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Correspondence

August 20, 2000

To the Editor:

I do not know where Edmund White in his review of Jean-Yves Tadie's life of Proust (Book Review, Aug. 6) conceived his notion that Francis Steegmuller, my late husband, in his biography of Jean Cocteau, "pretends that the great love of Cocteau's life was the Princess Natalie Paley." Certainly not from my husband's book, where that transitory, drug-ridden infatuation occupies, in a work of over 500 pages, less than five; and "could be," in Steegmuller's words, "dismissed as gossip not worth the recounting" were it not for some relevance to Cocteau's art in the 1930s. As Steegmuller relates, Natalie Paley acknowledged, in the 1960s, that "For [Cocteau] the affair with me was purely physical. He wanted a son, but he was only as potent with me as one can be who is completely homosexual and full of opium. It was all shameful and disgraceful. There was no love." Throughout, Cocteau maintained his homosexual relations with Jean Desbordes and others. His claim to have impregnated Natalie Paley was ridiculed.

Steegmuller comments that Cocteau's involvement with Paley "can be thought of as a kind of opium dream; its mythomania was outside the realm of art; in it he displayed indifference to his artistic qualities and flouted his innermost nature; his moral gaucherie was pronounced."

In Steegmuller's biography, White will find the Princess "indexed" in the multiple entry under "Cocteau"--Natalie Paley having declined, at that time, to be identified by name. I read Edmund White on Tadie with interest--hoping, however, that the weird distortion corrected above is not an indication of his accuracy.

Shirley Hazzard

New York City

Edmund White replies:

I stand corrected about the details of Steegmuller's account of the relationship between Princess Paley and Cocteau, but I still stick by my point that earlier biographies of key literary figures (including Proust, Gide and Cocteau) underreported their homosexuality. For instance, on page 480 Steegmuller tells us in a footnote to a discussion of the film "Orphee": "In connection with the film, it has been pointed out that the vogue for the younger poet Cegeste (played by Edouard Dermit) and the decline of 'Orphee' (Jean Marais) is analogous to the roles of the two men in Cocteau's intimate life: since the 'adoption' of Dermit, Marais had been gradually withdrawing. (A third young man, Paul Morihien, who had also been one of the household and who had acted as Cocteau's secretary, withdrew at this same time)."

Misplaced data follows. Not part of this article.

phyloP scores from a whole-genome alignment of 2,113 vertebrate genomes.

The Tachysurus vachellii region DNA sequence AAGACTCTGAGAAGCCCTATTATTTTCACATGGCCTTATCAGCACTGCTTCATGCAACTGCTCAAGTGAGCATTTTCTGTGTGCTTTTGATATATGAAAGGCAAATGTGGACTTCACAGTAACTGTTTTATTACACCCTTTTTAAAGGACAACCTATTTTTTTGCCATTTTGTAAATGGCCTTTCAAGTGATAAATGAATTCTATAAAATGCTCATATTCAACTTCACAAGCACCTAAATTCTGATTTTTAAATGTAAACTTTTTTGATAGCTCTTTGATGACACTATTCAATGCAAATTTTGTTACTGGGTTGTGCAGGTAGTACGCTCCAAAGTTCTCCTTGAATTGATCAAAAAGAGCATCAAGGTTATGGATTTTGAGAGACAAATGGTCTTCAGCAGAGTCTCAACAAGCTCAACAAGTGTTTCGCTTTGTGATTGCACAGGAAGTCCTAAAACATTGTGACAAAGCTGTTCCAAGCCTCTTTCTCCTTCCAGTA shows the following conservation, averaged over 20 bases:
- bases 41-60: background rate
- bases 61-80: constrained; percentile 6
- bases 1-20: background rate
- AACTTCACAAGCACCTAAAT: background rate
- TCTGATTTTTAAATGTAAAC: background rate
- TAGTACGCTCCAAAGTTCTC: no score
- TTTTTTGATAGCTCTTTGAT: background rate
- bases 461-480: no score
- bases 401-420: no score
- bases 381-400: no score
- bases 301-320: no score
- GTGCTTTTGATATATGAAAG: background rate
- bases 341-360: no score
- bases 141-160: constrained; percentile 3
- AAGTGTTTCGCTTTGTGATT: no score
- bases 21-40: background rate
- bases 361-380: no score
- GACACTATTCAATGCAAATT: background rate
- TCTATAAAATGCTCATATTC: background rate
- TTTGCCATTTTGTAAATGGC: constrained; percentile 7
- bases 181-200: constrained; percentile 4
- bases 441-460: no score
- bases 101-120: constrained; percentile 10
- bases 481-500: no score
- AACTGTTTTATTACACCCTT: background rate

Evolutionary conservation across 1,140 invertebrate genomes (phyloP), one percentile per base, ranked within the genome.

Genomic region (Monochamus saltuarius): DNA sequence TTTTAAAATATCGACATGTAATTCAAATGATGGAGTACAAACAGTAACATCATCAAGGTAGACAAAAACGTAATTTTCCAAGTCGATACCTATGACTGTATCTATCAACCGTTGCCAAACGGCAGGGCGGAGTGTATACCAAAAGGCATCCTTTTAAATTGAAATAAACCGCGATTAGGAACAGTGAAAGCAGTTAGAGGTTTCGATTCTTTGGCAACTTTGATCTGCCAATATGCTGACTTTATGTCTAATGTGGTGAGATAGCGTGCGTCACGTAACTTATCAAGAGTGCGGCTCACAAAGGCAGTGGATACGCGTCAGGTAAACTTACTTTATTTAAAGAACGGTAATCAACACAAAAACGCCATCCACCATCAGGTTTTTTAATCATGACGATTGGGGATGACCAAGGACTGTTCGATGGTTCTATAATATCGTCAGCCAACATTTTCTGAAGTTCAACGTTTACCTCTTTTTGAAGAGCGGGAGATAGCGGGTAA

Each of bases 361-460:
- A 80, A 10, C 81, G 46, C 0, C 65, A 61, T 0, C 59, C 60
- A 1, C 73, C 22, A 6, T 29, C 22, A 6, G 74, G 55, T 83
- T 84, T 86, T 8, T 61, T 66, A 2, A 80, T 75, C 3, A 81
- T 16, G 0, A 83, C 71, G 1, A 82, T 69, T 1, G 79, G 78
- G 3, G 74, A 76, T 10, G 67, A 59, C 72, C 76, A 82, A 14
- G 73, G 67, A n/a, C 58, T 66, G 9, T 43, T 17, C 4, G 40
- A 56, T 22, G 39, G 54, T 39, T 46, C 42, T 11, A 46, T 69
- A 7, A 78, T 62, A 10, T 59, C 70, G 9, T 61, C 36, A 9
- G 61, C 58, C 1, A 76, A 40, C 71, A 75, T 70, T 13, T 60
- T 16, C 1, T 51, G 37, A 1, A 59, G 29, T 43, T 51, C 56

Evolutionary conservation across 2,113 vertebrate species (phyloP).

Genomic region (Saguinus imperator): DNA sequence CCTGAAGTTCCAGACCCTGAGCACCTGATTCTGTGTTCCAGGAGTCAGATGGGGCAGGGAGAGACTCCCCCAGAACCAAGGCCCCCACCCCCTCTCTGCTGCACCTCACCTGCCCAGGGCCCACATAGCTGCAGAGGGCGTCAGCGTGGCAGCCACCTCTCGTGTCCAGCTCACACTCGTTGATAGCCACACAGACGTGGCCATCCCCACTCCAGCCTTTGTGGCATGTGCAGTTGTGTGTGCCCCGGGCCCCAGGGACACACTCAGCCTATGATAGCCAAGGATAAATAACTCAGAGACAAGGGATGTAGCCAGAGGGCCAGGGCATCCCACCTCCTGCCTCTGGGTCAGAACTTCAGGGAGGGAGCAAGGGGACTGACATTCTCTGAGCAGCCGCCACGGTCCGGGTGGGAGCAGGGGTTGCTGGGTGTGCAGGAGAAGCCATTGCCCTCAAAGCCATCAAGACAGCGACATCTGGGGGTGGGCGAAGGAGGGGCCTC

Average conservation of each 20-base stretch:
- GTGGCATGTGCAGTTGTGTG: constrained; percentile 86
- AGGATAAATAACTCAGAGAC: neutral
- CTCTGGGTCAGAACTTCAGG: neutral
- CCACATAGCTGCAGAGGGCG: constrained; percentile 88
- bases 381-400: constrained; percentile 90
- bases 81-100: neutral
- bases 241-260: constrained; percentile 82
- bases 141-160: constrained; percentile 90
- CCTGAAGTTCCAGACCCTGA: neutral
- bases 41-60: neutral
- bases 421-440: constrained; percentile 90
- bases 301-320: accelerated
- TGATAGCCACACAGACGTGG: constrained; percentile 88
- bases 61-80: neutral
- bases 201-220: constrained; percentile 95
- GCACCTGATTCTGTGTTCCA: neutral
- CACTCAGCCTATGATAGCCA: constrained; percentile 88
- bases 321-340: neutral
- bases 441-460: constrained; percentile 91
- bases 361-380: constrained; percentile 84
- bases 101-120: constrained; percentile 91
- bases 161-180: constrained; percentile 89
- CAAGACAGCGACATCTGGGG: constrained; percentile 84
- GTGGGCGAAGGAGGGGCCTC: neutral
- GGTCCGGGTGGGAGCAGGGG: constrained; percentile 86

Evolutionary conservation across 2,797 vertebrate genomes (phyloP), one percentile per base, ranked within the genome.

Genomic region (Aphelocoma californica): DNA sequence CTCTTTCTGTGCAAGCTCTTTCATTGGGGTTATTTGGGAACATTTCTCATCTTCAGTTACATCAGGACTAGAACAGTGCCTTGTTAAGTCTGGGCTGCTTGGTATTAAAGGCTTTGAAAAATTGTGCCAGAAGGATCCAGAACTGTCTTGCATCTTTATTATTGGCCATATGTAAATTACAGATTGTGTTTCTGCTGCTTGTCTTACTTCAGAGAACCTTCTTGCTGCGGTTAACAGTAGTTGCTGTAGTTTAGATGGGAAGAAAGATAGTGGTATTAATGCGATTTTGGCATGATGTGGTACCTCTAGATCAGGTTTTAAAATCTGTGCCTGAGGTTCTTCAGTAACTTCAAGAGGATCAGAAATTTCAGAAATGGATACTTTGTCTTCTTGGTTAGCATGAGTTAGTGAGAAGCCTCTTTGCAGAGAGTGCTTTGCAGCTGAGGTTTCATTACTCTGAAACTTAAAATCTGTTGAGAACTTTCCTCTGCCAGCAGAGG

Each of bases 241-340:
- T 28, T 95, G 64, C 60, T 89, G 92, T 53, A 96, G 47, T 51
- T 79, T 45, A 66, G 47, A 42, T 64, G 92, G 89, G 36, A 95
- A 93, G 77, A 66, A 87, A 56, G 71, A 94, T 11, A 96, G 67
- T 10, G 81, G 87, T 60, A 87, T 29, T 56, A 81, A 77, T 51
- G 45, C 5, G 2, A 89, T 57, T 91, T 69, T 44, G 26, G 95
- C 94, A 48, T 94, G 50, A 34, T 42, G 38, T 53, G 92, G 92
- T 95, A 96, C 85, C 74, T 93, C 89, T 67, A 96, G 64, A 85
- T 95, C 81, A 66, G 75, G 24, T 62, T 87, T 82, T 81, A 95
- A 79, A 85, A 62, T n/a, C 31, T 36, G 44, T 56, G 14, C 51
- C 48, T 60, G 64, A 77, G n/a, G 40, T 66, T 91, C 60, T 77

I doubt whether a biography of a heterosexual writer or artist (Hemingway or Picasso, say) would have consigned so much important information about the subject's emotional life to a hasty footnote. When I interviewed Morihien for my Genet biography, I learned the interesting things mentioned in this paragraph in my book: "Morihien was a water-polo player during the war in Paris, and in 1940 or 1941 he had become Jean Marais's lover. Cocteau, who was in his mid-fifties, 'took the couple,' that is, he incorporated Morihien, who normally would have been considered his rival, into his household. Morihien lived in Jean Marais's room in the Palais-Royal apartment. Since Marais was often out of Paris, touring in a play or shooting a film, Morihien kept Cocteau company and, as Cocteau's diary shows, frequently went to social events with him. At first he knew nothing about paintings or books but, since he was avid to be educated, little by little he began to pick up an extensive knowledge about art from his daily contact with Cocteau." Among other things, Cocteau helped Morihien start a bookstore under the arcades of the Palais-Royal where Morihien published the first book by Cocteau's protege, Jean Genet's "Our Lady of the Flowers."

Of course I realize that Morihien might not have been so open in an interview in the 1960s as he was in the 1980s, nor would Steegmuller have escaped criticism if he'd "dwelled unnecessarily" on his subject's "neurosis." I'm merely remarking on the salutary change in the cultural climate.

*

To the Editor:

John Rechy's otherwise engaging and incisive review of Darden Asbury Pyron's biography of Liberace (Book Review, Aug. 6) seriously misstates the status of gay rights in the United States. In a pithy paragraph, Rechy says, "Police followed cruising gay men home, waited then broke in and arrested them having sex. Such consensual acts between adults, in private, were punishable with five or more years in prison. . . . (Vice arrests in private are legal even today; a 1986 Supreme Court decision let stand the conviction of two consenting Georgia adults arrested at home; imprisonment is still possible)."

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